Friday, April 12, 2013

Denial of Competency Hearing Not An Abuse of Discretion; Drug Convictions Affirmed

U.S. v. Patterson, 2013 WL 1365720 (4/5/13) (Kan.) (Published) - The d. ct. did not abuse its discretion when it denied the defense attorney's request for a competency hearing [regarding the defendant's competence, not the attorney's]. The allegation in d.ct. that the defendant had trouble paying attention for long periods of time and had been diagnosed with Attention Deficit Disorder and the allegation on appeal that the defendant had Asperger's Syndrome or Obsessive Compulsive Disorder [I'm glad to see appellate attorneys may now diagnose mental illness] did not require a hearing. The d. ct. based its decision on its observations of the defendant, the successful treatment of the defendant's ADD and the defendant's pro se motion (which was not as good as a lawyer would file, but showed understanding of the issues). Incompetence allegations and OS or OCD are not enough to mandate a hearing.

The d. ct. did not clearly err when it found the coded exchanges in wiretapped conversations established the defendant was involved in a drug conspiracy that was more than just a buyer-seller relationship so that co-conspirator statements were admissible pursuant to the co-conspirator hearsay exception. Those conversations plus co-conspirator and jail-inmate testimony were sufficient to prove guilt of conspiracy beyond a reasonable doubt. The admission of the co-conspirator statements did not violate Bruton or Crawford. The statements were non-testimonial. There was also no Confrontation Clause issue with the admission of cell phone records pursuant to the business record hearsay exception. The trial judge's statement to the jury that he would be out of town the next week and, if the verdict wasn't reached, another judge would have to take the verdict, did not amount to undue coercion. The judge gave the jurors a choice of whether they wanted to deliberate on a Friday evening or come back on Monday. They voluntarily chose to keep going on Friday. The indictment sufficiently notified the defendant of the charges even though 2 of the conspiracy charges stated the start date was unknown. And it protected the defendant against double jeopardy concerns, given the specificity with which the government identified at trial the conspiracy members and goals.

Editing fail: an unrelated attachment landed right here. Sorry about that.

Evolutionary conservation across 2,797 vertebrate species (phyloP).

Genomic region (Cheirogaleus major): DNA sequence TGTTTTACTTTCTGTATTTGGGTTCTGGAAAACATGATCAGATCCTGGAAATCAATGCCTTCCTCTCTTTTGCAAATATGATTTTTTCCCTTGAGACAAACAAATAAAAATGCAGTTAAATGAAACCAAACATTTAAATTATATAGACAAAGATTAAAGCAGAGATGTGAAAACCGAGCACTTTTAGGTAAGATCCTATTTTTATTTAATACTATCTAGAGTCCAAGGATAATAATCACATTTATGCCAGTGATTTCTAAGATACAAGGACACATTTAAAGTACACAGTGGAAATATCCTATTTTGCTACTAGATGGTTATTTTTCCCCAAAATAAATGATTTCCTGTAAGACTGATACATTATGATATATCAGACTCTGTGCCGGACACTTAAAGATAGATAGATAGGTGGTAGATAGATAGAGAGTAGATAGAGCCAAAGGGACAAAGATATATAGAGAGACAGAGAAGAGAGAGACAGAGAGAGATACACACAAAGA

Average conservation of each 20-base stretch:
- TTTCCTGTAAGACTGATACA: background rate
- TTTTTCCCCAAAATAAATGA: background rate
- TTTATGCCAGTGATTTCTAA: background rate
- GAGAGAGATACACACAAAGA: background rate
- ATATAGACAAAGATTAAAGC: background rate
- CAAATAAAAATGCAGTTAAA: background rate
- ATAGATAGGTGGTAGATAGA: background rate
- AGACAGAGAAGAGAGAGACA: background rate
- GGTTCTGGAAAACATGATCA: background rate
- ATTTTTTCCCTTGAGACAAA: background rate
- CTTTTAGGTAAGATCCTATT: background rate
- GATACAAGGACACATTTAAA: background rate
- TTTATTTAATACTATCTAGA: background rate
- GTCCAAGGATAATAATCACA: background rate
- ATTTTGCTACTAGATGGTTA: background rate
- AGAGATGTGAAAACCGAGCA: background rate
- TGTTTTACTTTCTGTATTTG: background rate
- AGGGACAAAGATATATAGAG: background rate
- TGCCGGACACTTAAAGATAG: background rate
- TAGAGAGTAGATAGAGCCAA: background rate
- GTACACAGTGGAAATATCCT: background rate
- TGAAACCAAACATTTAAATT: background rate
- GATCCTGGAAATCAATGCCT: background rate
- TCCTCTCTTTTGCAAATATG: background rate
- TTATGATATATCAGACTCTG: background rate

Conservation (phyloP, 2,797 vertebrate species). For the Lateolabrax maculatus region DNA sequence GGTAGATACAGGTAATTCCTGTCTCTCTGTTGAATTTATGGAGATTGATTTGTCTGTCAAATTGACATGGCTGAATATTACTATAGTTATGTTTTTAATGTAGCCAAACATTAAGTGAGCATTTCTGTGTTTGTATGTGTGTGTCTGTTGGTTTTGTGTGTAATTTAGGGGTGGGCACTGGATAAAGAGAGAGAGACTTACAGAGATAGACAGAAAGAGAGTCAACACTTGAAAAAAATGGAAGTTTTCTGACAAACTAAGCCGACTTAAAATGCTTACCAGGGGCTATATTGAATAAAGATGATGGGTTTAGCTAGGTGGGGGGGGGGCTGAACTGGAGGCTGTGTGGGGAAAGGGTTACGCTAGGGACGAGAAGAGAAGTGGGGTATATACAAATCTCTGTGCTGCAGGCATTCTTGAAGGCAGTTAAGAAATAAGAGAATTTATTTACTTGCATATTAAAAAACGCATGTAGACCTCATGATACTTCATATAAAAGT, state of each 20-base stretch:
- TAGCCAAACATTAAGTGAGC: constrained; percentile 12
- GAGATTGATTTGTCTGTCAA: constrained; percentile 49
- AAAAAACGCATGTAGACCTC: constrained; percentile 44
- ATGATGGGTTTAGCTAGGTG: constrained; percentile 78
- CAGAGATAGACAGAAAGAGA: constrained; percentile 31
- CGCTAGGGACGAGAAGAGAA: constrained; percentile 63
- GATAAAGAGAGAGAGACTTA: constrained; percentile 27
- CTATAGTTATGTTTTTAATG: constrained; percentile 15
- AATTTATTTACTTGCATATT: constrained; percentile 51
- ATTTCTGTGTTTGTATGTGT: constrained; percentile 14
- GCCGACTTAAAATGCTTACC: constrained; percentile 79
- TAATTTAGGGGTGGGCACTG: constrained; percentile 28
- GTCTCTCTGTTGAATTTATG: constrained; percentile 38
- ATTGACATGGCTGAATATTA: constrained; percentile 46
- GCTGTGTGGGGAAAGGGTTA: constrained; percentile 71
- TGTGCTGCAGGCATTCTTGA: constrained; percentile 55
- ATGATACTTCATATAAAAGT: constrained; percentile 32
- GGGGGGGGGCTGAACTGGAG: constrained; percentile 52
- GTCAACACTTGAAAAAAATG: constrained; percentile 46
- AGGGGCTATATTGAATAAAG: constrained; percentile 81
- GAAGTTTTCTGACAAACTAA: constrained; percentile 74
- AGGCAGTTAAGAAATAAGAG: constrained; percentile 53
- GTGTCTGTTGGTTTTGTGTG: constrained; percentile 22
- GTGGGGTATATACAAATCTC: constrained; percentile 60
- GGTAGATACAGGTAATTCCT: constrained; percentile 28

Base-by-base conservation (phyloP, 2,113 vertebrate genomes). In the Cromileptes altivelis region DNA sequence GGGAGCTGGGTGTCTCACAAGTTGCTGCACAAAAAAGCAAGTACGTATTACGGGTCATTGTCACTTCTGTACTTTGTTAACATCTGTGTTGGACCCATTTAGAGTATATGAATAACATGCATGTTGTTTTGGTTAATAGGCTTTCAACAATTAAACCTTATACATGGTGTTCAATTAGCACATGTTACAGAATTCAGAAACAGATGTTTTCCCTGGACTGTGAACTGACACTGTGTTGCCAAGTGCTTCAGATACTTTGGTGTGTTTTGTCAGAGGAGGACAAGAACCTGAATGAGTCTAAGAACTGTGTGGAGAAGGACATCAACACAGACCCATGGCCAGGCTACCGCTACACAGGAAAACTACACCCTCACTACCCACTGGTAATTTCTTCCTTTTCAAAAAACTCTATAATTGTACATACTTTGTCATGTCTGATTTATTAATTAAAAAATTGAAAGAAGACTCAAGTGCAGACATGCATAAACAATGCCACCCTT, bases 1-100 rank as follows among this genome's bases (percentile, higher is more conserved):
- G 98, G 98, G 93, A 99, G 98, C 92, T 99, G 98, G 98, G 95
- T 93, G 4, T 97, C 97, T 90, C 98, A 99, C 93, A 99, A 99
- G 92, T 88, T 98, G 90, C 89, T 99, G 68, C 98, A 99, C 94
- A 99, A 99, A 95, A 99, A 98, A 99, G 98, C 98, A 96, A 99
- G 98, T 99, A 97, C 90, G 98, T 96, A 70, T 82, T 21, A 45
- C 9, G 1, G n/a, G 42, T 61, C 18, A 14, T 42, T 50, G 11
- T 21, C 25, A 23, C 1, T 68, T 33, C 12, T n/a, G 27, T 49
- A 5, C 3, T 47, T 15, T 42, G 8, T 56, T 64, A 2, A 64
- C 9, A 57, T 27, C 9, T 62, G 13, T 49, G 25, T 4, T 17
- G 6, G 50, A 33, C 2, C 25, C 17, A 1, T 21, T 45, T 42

The 10th refuses to consider a paragraph-long argument which incorporated by reference the argument before the district court. Such argument circumvents the word limits and complicates the task of appellate judges.